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Traditional Versus Online Biology Courses: Connecting Course Design and Student Learning in an Online Setting

    Authors: Rachel Biel1, Cynthia J. Brame1,*
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    Affiliations: 1: Center for Teaching and Department of Biological Sciences, Vanderbilt University, Nashville, TN 37203
    AUTHOR AND ARTICLE INFORMATION AUTHOR AND ARTICLE INFORMATION
    • Published 02 December 2016
    • ©2016 Author(s). Published by the American Society for Microbiology.
    • [open-access] This is an Open Access article distributed under the terms of the Creative Commons Attribution-Noncommercial-NoDerivatives 4.0 International license (https://creativecommons.org/licenses/by-nc-nd/4.0/ and https://creativecommons.org/licenses/by-nc-nd/4.0/legalcode), which grants the public the nonexclusive right to copy, distribute, or display the published work.

    • *Corresponding author. Mailing address: Center for Teaching and Department of Biological Sciences, Vanderbilt University, Box 351634 Station B, 1114 19th Ave. South, Nashville, TN 37203. Phone: 615-322-3420. E-mail: [email protected].
    Source: J. Microbiol. Biol. Educ. December 2016 vol. 17 no. 3 417-422. doi:10.1128/jmbe.v17i3.1157
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    Abstract:

    Online courses are a large and growing part of the undergraduate education landscape, but many biology instructors are skeptical about the effectiveness of online instruction. We reviewed studies comparing the effectiveness of online and face-to-face (F2F) undergraduate biology courses. Five studies compared student performance in multiple course sections at community colleges, while eight were smaller scale and compared student performance in particular biology courses at a variety of types of institutions. Of the larger-scale studies, two found that students in F2F sections outperformed students in online sections, and three found no significant difference; it should be noted, however, that these studies reported little information about course design. Of the eight smaller scale studies, six found no significant difference in student performance between the F2F and online sections, while two found that the online sections outperformed the F2F sections. In alignment with general findings about online teaching and learning, these results suggest that well-designed online biology courses can be effective at promoting student learning. Three recommendations for effective online instruction in biology are given: the inclusion of an online orientation to acclimate students to the online classroom; student-instructor and student-student interactions facilitated through synchronous and asynchronous communication; and elements that prompt student reflection and self-assessment. We conclude that well-designed online biology courses can be as effective as their traditional counterparts, but that more research is needed to elucidate specific course elements and structures that can maximize online students’ learning of key biology skills and concepts.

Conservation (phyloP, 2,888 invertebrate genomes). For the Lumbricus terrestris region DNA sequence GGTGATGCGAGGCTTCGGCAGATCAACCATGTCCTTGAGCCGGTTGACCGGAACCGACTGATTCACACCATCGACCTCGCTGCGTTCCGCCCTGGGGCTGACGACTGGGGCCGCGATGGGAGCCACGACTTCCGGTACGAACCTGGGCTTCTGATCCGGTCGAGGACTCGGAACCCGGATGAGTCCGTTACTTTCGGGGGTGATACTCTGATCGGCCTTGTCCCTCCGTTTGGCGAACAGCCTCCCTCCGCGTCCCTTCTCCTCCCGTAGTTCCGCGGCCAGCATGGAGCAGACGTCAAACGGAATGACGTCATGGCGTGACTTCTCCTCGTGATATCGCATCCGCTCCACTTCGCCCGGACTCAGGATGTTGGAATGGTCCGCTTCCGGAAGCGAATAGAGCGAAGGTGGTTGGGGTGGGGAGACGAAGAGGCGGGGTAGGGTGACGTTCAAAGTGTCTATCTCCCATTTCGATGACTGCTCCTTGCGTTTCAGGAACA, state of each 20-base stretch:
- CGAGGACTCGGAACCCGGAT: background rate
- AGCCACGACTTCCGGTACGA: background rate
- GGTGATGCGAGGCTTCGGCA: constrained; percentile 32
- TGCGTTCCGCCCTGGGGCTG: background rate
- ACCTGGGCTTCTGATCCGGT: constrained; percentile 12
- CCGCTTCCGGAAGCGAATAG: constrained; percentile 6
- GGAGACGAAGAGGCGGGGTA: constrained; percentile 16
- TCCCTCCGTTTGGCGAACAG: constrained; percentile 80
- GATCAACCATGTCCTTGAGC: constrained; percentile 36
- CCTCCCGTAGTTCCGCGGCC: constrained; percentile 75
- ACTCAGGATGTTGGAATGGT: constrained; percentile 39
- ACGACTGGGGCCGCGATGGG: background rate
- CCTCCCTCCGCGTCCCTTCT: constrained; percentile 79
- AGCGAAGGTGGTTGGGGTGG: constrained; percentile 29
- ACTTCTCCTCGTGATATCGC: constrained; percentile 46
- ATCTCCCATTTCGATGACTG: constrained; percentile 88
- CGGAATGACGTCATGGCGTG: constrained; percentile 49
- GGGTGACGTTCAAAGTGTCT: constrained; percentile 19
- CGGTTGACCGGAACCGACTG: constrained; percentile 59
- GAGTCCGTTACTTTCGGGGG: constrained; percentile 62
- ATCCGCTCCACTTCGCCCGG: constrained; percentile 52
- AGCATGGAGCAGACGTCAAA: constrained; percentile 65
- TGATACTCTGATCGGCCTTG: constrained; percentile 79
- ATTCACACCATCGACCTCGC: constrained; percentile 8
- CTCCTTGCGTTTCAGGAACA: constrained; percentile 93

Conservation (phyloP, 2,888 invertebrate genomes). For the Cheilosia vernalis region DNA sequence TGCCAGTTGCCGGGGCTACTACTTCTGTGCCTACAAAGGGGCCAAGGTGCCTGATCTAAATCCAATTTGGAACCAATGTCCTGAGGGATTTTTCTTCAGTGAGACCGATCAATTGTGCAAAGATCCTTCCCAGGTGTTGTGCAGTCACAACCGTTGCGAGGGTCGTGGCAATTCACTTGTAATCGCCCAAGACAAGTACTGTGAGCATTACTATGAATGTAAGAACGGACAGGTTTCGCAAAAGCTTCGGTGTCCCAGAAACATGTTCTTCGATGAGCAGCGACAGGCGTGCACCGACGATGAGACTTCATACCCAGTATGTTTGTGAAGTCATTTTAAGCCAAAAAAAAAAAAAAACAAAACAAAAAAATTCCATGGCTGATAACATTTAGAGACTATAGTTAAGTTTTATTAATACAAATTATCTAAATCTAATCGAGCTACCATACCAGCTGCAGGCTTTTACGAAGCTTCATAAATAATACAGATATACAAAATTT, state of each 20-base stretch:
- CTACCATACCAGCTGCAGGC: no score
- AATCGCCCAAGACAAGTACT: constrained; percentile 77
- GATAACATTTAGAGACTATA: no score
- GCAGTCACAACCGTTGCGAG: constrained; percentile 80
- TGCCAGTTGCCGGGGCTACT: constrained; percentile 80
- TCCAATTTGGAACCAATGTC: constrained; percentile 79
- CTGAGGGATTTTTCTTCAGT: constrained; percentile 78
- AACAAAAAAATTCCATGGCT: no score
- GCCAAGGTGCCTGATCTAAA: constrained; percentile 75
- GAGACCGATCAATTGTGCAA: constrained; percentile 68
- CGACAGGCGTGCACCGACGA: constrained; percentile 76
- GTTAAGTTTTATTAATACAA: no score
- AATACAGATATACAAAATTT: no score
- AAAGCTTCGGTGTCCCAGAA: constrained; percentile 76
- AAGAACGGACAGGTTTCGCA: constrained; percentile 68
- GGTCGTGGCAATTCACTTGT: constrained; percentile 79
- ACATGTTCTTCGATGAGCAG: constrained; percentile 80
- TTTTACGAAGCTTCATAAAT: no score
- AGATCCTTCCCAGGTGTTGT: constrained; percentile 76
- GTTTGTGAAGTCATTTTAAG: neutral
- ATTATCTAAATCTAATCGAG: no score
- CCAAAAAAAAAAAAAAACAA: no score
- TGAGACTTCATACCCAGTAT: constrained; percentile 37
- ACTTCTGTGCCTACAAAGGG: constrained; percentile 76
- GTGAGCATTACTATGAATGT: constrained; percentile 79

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/content/journal/jmbe/10.1128/jmbe.v17i3.1157
2016-12-02
2019-09-21

Abstract:

Online courses are a large and growing part of the undergraduate education landscape, but many biology instructors are skeptical about the effectiveness of online instruction. We reviewed studies comparing the effectiveness of online and face-to-face (F2F) undergraduate biology courses. Five studies compared student performance in multiple course sections at community colleges, while eight were smaller scale and compared student performance in particular biology courses at a variety of types of institutions. Of the larger-scale studies, two found that students in F2F sections outperformed students in online sections, and three found no significant difference; it should be noted, however, that these studies reported little information about course design. Of the eight smaller scale studies, six found no significant difference in student performance between the F2F and online sections, while two found that the online sections outperformed the F2F sections. In alignment with general findings about online teaching and learning, these results suggest that well-designed online biology courses can be effective at promoting student learning. Three recommendations for effective online instruction in biology are given: the inclusion of an online orientation to acclimate students to the online classroom; student-instructor and student-student interactions facilitated through synchronous and asynchronous communication; and elements that prompt student reflection and self-assessment. We conclude that well-designed online biology courses can be as effective as their traditional counterparts, but that more research is needed to elucidate specific course elements and structures that can maximize online students’ learning of key biology skills and concepts.

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